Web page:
Known for his scientific explorations of timbre and his innovative syntheses of acoustic and electronic techniques, Tristan Murail is regarded as a composer of the "spectral school." He accepts untempered sound as the basis for his expansive musical language, far removed from tonality, serialism, and aleatoric procedures. Gondwana was developed from electronic music concepts, and its expanding and contracting bands of complex sounds are analogous to those generated through a synthesizer. Shimmering clusters, washes of color, and massed, low sonorities evoke the slow shifting of continents. The Orchestre National de France, directed by Yves Prin, delivers this work with primordial grandeur and astonishing depth. Because of its smaller forces, Désintégrations is more focused and intense than Gondwana, though no less cosmic in its implications. The Ensemble de l'Itinéraire blends effectively with the electronic tape, so it is difficult to distinguish acoustic from synthetic sounds. Time and Again is a departure from the familiar practice of slowly unfolding processes, for its chopped-up material is jumbled, as if sequential events were reordered in a time machine.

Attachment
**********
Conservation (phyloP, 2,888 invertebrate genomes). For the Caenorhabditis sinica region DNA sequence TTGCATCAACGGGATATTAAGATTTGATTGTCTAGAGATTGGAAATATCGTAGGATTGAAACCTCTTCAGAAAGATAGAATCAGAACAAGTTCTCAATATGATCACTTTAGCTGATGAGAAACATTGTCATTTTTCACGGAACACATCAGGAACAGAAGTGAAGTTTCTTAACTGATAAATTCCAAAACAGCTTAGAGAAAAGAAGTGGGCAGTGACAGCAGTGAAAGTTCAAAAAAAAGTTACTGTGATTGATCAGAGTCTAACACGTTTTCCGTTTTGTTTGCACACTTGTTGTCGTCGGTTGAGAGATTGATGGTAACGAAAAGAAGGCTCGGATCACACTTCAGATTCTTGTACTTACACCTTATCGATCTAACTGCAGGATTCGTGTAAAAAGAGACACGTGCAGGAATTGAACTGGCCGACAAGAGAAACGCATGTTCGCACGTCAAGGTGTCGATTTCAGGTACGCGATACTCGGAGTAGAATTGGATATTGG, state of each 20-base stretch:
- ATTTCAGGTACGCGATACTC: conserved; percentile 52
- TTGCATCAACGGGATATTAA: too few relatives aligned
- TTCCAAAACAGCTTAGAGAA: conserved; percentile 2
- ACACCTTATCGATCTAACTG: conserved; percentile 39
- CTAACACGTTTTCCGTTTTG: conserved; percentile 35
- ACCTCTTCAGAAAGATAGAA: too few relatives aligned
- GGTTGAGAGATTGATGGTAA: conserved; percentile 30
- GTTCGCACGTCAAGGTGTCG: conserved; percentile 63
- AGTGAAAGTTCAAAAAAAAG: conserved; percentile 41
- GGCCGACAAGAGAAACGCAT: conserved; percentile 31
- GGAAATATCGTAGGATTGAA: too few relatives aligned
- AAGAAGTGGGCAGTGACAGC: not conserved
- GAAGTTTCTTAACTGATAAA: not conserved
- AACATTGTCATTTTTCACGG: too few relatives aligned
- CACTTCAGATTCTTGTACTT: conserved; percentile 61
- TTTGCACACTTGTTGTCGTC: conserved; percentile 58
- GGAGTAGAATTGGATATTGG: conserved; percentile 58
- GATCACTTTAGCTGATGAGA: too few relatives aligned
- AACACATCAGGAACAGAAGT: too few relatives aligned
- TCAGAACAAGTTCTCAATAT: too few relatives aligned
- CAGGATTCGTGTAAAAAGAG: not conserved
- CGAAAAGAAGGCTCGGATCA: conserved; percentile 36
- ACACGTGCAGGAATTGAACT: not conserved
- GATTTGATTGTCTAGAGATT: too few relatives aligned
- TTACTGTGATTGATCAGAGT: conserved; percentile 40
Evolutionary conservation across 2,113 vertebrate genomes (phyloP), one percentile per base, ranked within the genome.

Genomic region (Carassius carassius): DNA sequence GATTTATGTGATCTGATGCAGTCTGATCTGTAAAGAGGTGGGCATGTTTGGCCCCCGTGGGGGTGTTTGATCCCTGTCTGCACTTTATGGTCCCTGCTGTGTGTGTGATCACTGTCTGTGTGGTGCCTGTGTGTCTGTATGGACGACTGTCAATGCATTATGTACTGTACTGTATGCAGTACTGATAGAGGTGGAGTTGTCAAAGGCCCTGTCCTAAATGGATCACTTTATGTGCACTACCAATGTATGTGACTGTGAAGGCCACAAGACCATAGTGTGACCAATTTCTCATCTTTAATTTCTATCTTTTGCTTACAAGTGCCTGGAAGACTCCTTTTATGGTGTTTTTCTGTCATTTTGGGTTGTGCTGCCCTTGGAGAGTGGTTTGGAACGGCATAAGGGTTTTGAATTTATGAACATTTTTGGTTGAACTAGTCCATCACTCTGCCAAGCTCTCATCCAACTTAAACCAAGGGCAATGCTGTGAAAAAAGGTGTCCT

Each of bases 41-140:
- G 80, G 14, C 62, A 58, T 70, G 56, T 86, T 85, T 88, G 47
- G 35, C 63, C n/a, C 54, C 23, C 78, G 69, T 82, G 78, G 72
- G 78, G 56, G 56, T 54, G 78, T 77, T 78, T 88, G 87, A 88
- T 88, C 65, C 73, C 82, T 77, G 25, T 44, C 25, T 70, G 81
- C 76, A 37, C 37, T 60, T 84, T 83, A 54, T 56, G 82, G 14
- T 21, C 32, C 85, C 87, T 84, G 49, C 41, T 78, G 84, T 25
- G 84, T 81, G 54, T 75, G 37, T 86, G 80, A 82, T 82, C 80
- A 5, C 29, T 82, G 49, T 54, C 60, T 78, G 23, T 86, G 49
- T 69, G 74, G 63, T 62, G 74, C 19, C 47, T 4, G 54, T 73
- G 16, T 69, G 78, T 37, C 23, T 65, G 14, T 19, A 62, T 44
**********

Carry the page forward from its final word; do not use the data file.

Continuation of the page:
This box set gathers together Karl Richter's stereo recordings of Bach's choral works that were recorded between 1959-1969. Missing is his final, digital St Matt, the 1961 Mass in B Minor (the 1969 "from Japan" recording is included) and an earlier mono Christmas Oratorio (available on Teldec CDs).
Riccardo Muti chose to celebrate his 75th birthday with a programme at the 2016 Salzburg Festival featuring two masterworks from the Austro-German tradition that had both been premiered by the Wiener Philharmoniker under the direction of their respective composers: Bruckner’s Symphony No.2 and R. Strauss’ Orchestral Suite Der Bürger als Edelmann. Alongside celebrated pianist Gerhard Oppitz is violinist Rainer Küchl, on the eve of his retirement from the Wiener Philharmoniker following a remarkable 45 years of service.
This DVD of Ariadne is a 1978 film based on Filippo Sanjust’s Vienna State Opera production. The bustling Prologue is set in the backstage area of the mogul’s palace and the 18th century costumes fit neatly. In the opera proper, the stage is transformed into a very stagey desert island with an improbable set of stairs leading to the heroine’s cave, the action spilling over into the theatre’s side boxes at times. While there’s nothing particularly imaginative about the production, it never distracts from the main event–the music. Strauss was profligate in his melodic gifts, his ability to make a reduced orchestra sound big, and his wonderful obsession with the female voice, which yields many glorious moments in the opera. Lavish casting helps.